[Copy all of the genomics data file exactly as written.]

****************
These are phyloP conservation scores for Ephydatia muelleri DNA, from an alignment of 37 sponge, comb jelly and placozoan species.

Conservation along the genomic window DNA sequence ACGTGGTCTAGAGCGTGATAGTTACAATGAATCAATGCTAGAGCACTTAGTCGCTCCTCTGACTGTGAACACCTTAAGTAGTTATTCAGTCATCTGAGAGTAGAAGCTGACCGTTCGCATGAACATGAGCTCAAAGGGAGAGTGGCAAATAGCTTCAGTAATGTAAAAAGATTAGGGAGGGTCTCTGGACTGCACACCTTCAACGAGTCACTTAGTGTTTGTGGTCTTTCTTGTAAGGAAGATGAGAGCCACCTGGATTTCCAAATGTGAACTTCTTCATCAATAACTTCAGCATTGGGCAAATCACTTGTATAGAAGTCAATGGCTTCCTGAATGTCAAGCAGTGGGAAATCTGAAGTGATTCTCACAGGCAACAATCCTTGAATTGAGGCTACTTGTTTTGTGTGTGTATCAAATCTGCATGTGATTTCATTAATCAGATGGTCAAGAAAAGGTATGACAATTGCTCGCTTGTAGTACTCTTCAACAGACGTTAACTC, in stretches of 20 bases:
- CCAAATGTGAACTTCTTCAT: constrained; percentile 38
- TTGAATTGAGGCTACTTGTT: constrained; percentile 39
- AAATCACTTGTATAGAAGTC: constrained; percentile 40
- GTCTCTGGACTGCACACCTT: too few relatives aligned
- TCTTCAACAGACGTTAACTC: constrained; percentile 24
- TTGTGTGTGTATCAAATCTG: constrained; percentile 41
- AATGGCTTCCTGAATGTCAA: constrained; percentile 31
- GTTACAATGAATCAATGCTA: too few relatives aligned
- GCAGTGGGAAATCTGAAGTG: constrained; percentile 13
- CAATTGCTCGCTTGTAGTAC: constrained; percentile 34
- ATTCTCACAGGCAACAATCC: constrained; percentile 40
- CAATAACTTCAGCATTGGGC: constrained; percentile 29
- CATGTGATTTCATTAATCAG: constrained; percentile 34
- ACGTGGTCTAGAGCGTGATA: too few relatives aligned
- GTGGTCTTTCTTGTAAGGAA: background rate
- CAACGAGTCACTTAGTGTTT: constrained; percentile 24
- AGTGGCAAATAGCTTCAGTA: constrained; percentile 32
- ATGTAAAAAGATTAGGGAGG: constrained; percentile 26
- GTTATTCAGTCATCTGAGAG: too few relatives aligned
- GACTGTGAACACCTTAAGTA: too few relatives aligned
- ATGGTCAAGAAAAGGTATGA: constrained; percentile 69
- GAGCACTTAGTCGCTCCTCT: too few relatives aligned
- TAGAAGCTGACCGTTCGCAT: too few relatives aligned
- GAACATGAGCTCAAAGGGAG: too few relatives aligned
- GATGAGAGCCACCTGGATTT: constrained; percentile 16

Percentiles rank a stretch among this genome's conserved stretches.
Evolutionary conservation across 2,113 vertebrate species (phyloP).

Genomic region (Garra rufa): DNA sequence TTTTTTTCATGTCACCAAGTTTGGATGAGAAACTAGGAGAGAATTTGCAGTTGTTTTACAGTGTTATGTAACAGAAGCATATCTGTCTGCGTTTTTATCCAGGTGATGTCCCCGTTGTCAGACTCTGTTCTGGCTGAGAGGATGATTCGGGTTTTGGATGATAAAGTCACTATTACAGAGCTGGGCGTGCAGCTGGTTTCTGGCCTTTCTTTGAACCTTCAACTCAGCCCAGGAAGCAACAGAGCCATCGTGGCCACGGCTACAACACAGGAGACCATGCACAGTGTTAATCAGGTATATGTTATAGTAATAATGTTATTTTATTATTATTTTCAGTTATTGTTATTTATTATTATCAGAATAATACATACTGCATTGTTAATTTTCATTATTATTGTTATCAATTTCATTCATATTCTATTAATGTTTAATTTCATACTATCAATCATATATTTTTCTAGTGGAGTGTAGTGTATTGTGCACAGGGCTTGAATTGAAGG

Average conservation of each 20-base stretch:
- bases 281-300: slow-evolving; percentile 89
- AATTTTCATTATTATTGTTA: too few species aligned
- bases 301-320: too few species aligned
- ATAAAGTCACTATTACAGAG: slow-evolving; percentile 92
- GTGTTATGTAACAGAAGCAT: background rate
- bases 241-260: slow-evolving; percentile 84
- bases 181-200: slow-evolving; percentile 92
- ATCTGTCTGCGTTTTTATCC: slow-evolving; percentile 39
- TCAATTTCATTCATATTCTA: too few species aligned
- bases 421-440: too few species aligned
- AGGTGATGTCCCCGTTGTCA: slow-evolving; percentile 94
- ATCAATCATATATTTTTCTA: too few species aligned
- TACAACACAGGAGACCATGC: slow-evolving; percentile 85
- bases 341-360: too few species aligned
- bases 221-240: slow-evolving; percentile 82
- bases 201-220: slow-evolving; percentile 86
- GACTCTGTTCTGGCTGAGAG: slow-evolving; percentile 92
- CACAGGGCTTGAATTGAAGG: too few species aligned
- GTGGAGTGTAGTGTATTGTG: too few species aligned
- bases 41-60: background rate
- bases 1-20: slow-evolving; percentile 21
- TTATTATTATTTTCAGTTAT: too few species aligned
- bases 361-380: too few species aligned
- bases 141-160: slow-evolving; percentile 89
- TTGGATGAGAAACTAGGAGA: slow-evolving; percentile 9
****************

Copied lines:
These are phyloP conservation scores for Ephydatia muelleri DNA, from an alignment of 37 sponge, comb jelly and placozoan species.

Conservation along the genomic window DNA sequence ACGTGGTCTAGAGCGTGATAGTTACAATGAATCAATGCTAGAGCACTTAGTCGCTCCTCTGACTGTGAACACCTTAAGTAGTTATTCAGTCATCTGAGAGTAGAAGCTGACCGTTCGCATGAACATGAGCTCAAAGGGAGAGTGGCAAATAGCTTCAGTAATGTAAAAAGATTAGGGAGGGTCTCTGGACTGCACACCTTCAACGAGTCACTTAGTGTTTGTGGTCTTTCTTGTAAGGAAGATGAGAGCCACCTGGATTTCCAAATGTGAACTTCTTCATCAATAACTTCAGCATTGGGCAAATCACTTGTATAGAAGTCAATGGCTTCCTGAATGTCAAGCAGTGGGAAATCTGAAGTGATTCTCACAGGCAACAATCCTTGAATTGAGGCTACTTGTTTTGTGTGTGTATCAAATCTGCATGTGATTTCATTAATCAGATGGTCAAGAAAAGGTATGACAATTGCTCGCTTGTAGTACTCTTCAACAGACGTTAACTC, in stretches of 20 bases:
- CCAAATGTGAACTTCTTCAT: constrained; percentile 38
- TTGAATTGAGGCTACTTGTT: constrained; percentile 39
- AAATCACTTGTATAGAAGTC: constrained; percentile 40
- GTCTCTGGACTGCACACCTT: too few relatives aligned
- TCTTCAACAGACGTTAACTC: constrained; percentile 24
- TTGTGTGTGTATCAAATCTG: constrained; percentile 41
- AATGGCTTCCTGAATGTCAA: constrained; percentile 31
- GTTACAATGAATCAATGCTA: too few relatives aligned
- GCAGTGGGAAATCTGAAGTG: constrained; percentile 13
- CAATTGCTCGCTTGTAGTAC: constrained; percentile 34
- ATTCTCACAGGCAACAATCC: constrained; percentile 40
- CAATAACTTCAGCATTGGGC: constrained; percentile 29
- CATGTGATTTCATTAATCAG: constrained; percentile 34
- ACGTGGTCTAGAGCGTGATA: too few relatives aligned
- GTGGTCTTTCTTGTAAGGAA: background rate
- CAACGAGTCACTTAGTGTTT: constrained; percentile 24
- AGTGGCAAATAGCTTCAGTA: constrained; percentile 32
- ATGTAAAAAGATTAGGGAGG: constrained; percentile 26
- GTTATTCAGTCATCTGAGAG: too few relatives aligned
- GACTGTGAACACCTTAAGTA: too few relatives aligned
- ATGGTCAAGAAAAGGTATGA: constrained; percentile 69
- GAGCACTTAGTCGCTCCTCT: too few relatives aligned
- TAGAAGCTGACCGTTCGCAT: too few relatives aligned
- GAACATGAGCTCAAAGGGAG: too few relatives aligned
- GATGAGAGCCACCTGGATTT: constrained; percentile 16

Percentiles rank a stretch among this genome's conserved stretches.
Evolutionary conservation across 2,113 vertebrate species (phyloP).

Genomic region (Garra rufa): DNA sequence TTTTTTTCATGTCACCAAGTTTGGATGAGAAACTAGGAGAGAATTTGCAGTTGTTTTACAGTGTTATGTAACAGAAGCATATCTGTCTGCGTTTTTATCCAGGTGATGTCCCCGTTGTCAGACTCTGTTCTGGCTGAGAGGATGATTCGGGTTTTGGATGATAAAGTCACTATTACAGAGCTGGGCGTGCAGCTGGTTTCTGGCCTTTCTTTGAACCTTCAACTCAGCCCAGGAAGCAACAGAGCCATCGTGGCCACGGCTACAACACAGGAGACCATGCACAGTGTTAATCAGGTATATGTTATAGTAATAATGTTATTTTATTATTATTTTCAGTTATTGTTATTTATTATTATCAGAATAATACATACTGCATTGTTAATTTTCATTATTATTGTTATCAATTTCATTCATATTCTATTAATGTTTAATTTCATACTATCAATCATATATTTTTCTAGTGGAGTGTAGTGTATTGTGCACAGGGCTTGAATTGAAGG

Average conservation of each 20-base stretch:
- bases 281-300: slow-evolving; percentile 89
- AATTTTCATTATTATTGTTA: too few species aligned
- bases 301-320: too few species aligned
- ATAAAGTCACTATTACAGAG: slow-evolving; percentile 92
- GTGTTATGTAACAGAAGCAT: background rate
- bases 241-260: slow-evolving; percentile 84
- bases 181-200: slow-evolving; percentile 92
- ATCTGTCTGCGTTTTTATCC: slow-evolving; percentile 39
- TCAATTTCATTCATATTCTA: too few species aligned
- bases 421-440: too few species aligned
- AGGTGATGTCCCCGTTGTCA: slow-evolving; percentile 94
- ATCAATCATATATTTTTCTA: too few species aligned
- TACAACACAGGAGACCATGC: slow-evolving; percentile 85
- bases 341-360: too few species aligned
- bases 221-240: slow-evolving; percentile 82
- bases 201-220: slow-evolving; percentile 86
- GACTCTGTTCTGGCTGAGAG: slow-evolving; percentile 92
- CACAGGGCTTGAATTGAAGG: too few species aligned
- GTGGAGTGTAGTGTATTGTG: too few species aligned
- bases 41-60: background rate
- bases 1-20: slow-evolving; percentile 21
- TTATTATTATTTTCAGTTAT: too few species aligned
- bases 361-380: too few species aligned
- bases 141-160: slow-evolving; percentile 89
- TTGGATGAGAAACTAGGAGA: slow-evolving; percentile 9